When we work with customers, we ask them to consider their distributor relationship in totality. Generally speaking, there are three foundational elements to that relationship: access/stocking, reliability, and financial terms. And each of these, though somewhat intertwined, should be examined independently to assess the overall health of the relationship. Sometimes a customer may be fixated on one area or may not fully understand the benefits they are receiving in other areas. We often help customers with these assessments by providing industry insights. This helps present an objective picture of performance and can act as a check against what can be a very emotionally-charged decision.
Once we have a proper diagnosis based on the data and are agreed that opportunity for improvement exists, our recommended first course of action is for the customer to share what they’ve learned with their current distributor. Customers are sometimes surprised by this recommendation. GPO service providers have a reputation for pressuring customers to immediately look to other distributors. This may be because the GPO requires a distributor switch for a customer to utilize their services. However, at Foodbuy, we have the flexibility to work with any distributor and we have found that there is often a way for the customer to improve value with the current distributor through constructive dialogue. The distribution landscape has changed significantly in the past few years and is experiencing both consolidation and reduction in capacity. They are also seeing higher costs to serve due to ongoing driver shortages—the result of an aging workforce, Department of Transportation regulations, and a significant increase in demand. In this environment, most distributors want to keep good customers on their books if there is a way to do so profitably.
So how can you get the improvements you’re looking for with your current distributor? Try to find the wins for them where there is little or no negative impact on your organization. Here are some areas to consider:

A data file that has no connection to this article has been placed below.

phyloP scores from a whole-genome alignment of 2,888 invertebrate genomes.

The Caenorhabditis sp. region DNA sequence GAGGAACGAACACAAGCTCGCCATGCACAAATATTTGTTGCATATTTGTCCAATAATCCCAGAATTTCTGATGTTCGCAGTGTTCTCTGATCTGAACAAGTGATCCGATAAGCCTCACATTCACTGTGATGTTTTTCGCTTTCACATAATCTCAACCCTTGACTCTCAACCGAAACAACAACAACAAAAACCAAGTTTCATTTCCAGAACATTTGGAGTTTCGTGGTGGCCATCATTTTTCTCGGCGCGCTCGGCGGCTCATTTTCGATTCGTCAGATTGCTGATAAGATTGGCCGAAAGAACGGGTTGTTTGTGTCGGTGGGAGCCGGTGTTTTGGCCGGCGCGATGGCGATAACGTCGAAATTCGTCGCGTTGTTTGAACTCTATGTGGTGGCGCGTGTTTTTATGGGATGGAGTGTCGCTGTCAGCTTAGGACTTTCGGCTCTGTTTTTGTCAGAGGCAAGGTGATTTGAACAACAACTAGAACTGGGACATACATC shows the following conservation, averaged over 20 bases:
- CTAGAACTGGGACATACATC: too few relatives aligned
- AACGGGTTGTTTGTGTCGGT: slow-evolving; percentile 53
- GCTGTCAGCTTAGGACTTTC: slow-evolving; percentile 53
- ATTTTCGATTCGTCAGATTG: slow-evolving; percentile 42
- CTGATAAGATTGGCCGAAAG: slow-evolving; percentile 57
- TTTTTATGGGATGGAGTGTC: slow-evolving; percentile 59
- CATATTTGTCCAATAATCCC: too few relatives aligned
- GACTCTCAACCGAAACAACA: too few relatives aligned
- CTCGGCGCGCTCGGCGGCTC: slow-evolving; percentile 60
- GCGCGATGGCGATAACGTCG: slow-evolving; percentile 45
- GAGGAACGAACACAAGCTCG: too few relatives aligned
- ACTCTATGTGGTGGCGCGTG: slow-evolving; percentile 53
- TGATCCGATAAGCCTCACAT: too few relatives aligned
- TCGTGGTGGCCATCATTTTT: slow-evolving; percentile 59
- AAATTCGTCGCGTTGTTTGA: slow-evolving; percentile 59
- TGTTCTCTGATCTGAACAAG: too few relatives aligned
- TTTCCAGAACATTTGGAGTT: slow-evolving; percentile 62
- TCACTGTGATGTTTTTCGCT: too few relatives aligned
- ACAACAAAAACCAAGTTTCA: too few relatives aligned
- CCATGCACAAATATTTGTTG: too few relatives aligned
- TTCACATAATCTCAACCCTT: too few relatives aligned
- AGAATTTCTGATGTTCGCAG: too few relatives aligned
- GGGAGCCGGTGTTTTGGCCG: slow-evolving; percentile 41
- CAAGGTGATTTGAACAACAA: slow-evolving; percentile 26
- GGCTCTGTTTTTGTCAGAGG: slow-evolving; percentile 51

One win might be looking at your current service model. Do you really need three day a week delivery? A higher drop size may result in an earlier delivery and is certainly more efficient for the distributor. Can a deliver day be changed? A distributor is likely to ship many more cases on a Monday and a Tuesday. Could you exchange a different delivery day for a more attractive delivery window?
It is also worth looking at your proprietary inventory. What do you truly need that is critical for your operation? The more you can reduce the number of SKUs, the more attractive a customer you will be. A compromise approach might be to trade a reduced number of proprietary skus for reduced volume requirements for the items that are mission critical.
The distributors are interested in being paid as quickly as possible. Can you negotiate an early pay incentive?
Do you need a sales person to visit “in person” on a regular basis? Do they bring enough value for you to pay their commission? Working with the distributor’s inside sales team and utilizing web-based ordering platforms might suffice and will reduce the distributor’s cost to serve.
This is by no means an exhaustive list but hopefully gives you some insight into how you can create a win-win, long-term relationship with your distributor.
If you would like to learn more about how we can help you with your decision process, please Contact Us.